Sarah Fiddyment discusses the study of the biomolecular information that formed part of the biological history of manuscripts – the biomolecules found on the surface of these manuscripts that can reveal something about their history.
The miniatures of the diptych, dating back to around 1430, were so precious to Philip that he had to have them with him every time he said his prayers.
This is the story of a grieving father who loses his two-year-old daughter and finds her in a dream. The conversation between them, written in poetry at the end of the 14th century and immortalized in an illuminated codex, is unanimously regarded as one of the treasures of Middle English literature.
Imagine writing a readable text on the pages of a book the size of a matchbox. This is the task the bookmakers of the Psalterium Sancti Ruperti were entrusted with.
University of Birmingham researchers are calling for members of the public to help them transcribe one of the most important manuscripts of the Estoria de Espanna, a key medieval Spanish history.
This week, Facsimile Finder unveils one of the richest manuscripts of Carolingian art – the Lorsch Gospels – a volume that Charlemagne himself may have held in his hands.
The personal prayer book of Jeanne d’Evreux, Queen consort of France and Navarre, did not just provide spiritual support to the King’s wife: it is also a masterpiece of Gothic illumination. Let’s take a peek at some of its features in this video by Facsimile Finder.
This week, our friends at Facsimile Finder give us a taste of the Bedford Hours, considered by scholars to be one of the most astonishing examples of manuscript illumination from the late medieval period. Its countless, gorgeous illustrations and bilingual text were produced in several stages as the book passed from hand to hand throughout the decades.
Beowulf may be one of the world’s most famous poems, but there’s a lot more to its manuscript than this poem alone. This week, Danièle looks into the other content of the Beowulf manuscript, its history, and what makes it both unique and special.
The J. Paul Getty Museum has opened its latest exhibition, which looks at invention of printing technology in the 15th century gave rise to a rich cross-fertilization between mechanical innovation and painterly tradition.
Leiden University Libraries and Brill Publishers have launched Codices Vossiani Graeci et Miscellanei Online – the digitized collection of famous Greek manuscripts and mixed Greek and Latin manuscripts of Isaac Vossius (1618-1689).
What I want to tell you today is that we are exceptionally fortunate to have as many books as we still do – medieval books have undergone many adventures across the centuries.
There have been various approaches applied to study and understand the nature of the late Medieval book, including historical, palaeographical and codicological methods, and yet, traditionally, little attention has been given to the book as a form of material culture, especially by archaeologists.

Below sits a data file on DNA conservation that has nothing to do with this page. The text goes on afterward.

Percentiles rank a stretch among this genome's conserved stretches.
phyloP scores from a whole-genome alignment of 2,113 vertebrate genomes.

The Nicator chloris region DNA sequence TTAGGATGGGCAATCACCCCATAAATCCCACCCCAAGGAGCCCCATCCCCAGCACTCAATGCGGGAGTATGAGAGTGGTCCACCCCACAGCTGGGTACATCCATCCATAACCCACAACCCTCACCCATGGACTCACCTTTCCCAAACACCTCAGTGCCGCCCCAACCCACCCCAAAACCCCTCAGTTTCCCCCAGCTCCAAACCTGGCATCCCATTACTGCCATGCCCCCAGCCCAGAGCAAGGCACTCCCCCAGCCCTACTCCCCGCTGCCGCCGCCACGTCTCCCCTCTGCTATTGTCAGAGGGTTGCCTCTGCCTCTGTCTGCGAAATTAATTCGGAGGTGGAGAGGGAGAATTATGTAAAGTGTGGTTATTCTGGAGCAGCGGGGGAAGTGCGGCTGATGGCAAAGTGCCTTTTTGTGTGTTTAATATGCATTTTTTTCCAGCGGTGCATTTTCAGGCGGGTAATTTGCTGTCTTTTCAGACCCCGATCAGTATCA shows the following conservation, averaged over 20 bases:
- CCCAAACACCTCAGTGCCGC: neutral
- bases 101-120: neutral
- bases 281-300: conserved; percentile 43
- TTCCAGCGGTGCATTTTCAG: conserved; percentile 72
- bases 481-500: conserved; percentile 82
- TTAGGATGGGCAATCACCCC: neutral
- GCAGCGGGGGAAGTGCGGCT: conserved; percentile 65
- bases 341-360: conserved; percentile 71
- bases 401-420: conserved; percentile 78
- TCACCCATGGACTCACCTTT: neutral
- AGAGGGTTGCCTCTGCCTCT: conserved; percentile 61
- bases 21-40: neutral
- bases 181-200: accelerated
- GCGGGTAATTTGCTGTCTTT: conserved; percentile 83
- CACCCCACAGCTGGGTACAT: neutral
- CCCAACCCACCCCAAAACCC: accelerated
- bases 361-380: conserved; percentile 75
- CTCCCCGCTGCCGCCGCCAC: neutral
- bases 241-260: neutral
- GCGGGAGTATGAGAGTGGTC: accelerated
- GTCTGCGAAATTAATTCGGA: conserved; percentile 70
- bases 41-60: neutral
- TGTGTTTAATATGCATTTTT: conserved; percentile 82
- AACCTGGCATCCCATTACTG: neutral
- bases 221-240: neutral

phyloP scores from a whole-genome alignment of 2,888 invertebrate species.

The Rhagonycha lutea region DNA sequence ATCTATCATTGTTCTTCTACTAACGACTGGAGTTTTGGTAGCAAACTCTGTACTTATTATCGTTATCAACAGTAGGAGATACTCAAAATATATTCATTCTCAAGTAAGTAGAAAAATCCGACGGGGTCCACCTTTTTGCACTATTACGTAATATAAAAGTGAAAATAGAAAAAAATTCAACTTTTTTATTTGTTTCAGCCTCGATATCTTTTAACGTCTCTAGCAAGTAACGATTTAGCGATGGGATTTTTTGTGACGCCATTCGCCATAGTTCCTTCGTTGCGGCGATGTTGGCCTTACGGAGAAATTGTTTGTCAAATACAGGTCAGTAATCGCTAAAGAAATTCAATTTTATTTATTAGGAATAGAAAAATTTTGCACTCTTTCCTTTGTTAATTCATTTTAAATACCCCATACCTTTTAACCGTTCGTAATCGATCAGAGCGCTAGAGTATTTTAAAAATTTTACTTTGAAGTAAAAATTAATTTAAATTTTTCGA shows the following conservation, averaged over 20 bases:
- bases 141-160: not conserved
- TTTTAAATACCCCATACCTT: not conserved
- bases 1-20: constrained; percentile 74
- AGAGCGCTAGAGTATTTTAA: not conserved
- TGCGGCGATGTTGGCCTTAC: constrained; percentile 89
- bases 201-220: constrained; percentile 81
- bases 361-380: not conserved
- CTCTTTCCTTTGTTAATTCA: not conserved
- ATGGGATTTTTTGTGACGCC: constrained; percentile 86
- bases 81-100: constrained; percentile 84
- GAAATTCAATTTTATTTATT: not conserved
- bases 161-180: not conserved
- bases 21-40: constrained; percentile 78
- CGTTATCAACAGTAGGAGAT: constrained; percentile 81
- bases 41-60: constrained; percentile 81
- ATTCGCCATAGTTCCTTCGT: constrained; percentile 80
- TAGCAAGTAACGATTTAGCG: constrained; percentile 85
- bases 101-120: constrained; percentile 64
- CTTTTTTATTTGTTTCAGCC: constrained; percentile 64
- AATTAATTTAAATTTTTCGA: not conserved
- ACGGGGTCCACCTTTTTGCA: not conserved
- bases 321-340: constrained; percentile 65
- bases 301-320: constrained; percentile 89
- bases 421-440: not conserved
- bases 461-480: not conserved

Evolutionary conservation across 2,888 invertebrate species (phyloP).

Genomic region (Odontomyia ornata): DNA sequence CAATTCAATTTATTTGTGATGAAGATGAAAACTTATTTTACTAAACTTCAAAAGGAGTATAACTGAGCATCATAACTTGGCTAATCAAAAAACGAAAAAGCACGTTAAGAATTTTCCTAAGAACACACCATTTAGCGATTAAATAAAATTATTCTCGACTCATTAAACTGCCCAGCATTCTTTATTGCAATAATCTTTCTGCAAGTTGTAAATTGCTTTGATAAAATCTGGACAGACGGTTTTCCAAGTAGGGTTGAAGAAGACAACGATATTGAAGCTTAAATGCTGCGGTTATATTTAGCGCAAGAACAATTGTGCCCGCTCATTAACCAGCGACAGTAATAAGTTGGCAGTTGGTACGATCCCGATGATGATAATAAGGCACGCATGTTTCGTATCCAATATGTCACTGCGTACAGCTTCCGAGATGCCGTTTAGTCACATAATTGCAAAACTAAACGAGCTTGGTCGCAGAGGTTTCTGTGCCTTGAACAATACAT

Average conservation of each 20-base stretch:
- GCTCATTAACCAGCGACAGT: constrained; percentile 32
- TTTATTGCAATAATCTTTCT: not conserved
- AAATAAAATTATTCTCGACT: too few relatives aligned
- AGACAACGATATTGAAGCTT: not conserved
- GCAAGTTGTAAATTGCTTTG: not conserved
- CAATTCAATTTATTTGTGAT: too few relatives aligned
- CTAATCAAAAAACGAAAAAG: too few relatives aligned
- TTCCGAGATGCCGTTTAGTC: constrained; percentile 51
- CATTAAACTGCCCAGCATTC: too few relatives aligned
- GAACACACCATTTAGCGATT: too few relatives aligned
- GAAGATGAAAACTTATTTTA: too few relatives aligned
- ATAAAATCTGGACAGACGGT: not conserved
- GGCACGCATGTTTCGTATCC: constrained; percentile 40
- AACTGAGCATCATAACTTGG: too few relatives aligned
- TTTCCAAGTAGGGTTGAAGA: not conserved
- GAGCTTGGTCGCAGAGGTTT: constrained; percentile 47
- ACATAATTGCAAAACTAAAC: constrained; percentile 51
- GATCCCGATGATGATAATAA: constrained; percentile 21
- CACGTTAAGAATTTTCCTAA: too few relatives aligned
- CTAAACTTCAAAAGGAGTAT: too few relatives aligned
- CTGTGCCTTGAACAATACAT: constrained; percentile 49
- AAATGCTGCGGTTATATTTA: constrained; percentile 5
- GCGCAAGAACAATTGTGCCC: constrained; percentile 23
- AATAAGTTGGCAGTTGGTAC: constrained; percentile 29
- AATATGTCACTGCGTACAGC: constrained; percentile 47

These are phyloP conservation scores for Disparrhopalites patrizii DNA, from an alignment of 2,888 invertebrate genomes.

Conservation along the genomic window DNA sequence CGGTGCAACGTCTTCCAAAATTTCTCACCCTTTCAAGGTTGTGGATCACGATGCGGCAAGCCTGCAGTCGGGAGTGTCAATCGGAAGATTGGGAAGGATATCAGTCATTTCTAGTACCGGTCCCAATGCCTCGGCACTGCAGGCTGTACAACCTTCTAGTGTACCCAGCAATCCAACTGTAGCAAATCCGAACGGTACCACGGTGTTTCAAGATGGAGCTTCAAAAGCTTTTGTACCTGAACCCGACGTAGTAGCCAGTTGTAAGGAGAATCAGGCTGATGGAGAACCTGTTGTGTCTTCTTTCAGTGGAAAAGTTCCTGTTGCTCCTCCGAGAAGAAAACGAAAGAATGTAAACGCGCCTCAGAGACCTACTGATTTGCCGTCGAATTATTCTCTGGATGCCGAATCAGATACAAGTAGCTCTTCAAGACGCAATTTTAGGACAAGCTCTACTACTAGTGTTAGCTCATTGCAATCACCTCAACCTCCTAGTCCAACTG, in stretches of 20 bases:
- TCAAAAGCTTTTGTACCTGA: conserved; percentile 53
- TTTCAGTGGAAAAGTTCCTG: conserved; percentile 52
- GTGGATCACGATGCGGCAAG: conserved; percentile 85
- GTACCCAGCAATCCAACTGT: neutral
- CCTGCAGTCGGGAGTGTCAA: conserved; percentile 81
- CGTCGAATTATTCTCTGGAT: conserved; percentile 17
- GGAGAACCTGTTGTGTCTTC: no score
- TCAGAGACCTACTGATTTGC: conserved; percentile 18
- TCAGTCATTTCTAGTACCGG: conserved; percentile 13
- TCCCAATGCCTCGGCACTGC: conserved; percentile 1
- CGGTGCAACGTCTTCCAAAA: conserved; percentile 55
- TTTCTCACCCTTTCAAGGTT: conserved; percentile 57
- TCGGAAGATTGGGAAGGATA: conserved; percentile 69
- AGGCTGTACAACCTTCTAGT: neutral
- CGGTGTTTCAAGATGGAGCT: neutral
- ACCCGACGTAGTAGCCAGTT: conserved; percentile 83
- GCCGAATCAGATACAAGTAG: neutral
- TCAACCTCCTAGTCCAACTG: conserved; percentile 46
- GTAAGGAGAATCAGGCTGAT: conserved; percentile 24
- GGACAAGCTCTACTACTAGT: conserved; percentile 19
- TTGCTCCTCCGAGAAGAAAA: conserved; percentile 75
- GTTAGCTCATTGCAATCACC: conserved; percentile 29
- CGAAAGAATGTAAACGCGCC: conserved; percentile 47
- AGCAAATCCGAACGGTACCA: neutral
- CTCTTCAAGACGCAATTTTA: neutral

The Los Angeles-based museum will be showcasing a wide variety of illuminated manuscripts and printed books from April 30 to July 28, 2019.
Three lectures on medieval manuscripts and digitization by William Noel.
I need to teach you how to read your ABC so we’re going to go back to first principles.
Hundreds of medieval and early modern Greek manuscripts – including classical texts and some of the most important treatises on religion, mathematics, history, drama and philosophy – are to be digitised thanks a collaboration between Cambridge University, Heidelberg University and the Vatican Library.
This month, an exciting connection was made between Islamic and Irish medicine through the discovery of a fragment of Avicenna’s Canon of Medicine bound in a sixteenth-century printed book.
The 1326 marriage contract between Edward III and Philippa of Hainault will be going up for sale at auction later this month. It is expected to be sold for between £100,000-150,000.
The cartulary of the Abbey of Prémontré is well-known amongst scholars of the early history of the Premonstratensian Order, as well as those who study the economic, social, and religious history of southern Picardy in the 12th and 13th centuries.
Professor Julie Cumming and a McGill choir bring a 500-year-old chant manuscript to life.
Christine de Pizan, one of the first women in the West to earn a living by her pen, is increasingly seen as one of the most important thinkers of her time.
A previously undiscovered 15th-century Irish vellum manuscript has revealed an enchanting connection between Gaelic Ireland and the Islamic world, and illustrates how medieval Ireland was once at the centre of medical scholarship in the world.
Following a hugely successful debut, Trinity College Dublin is again running its free online course on the Book of Kells – one of the world’s most famous medieval manuscripts.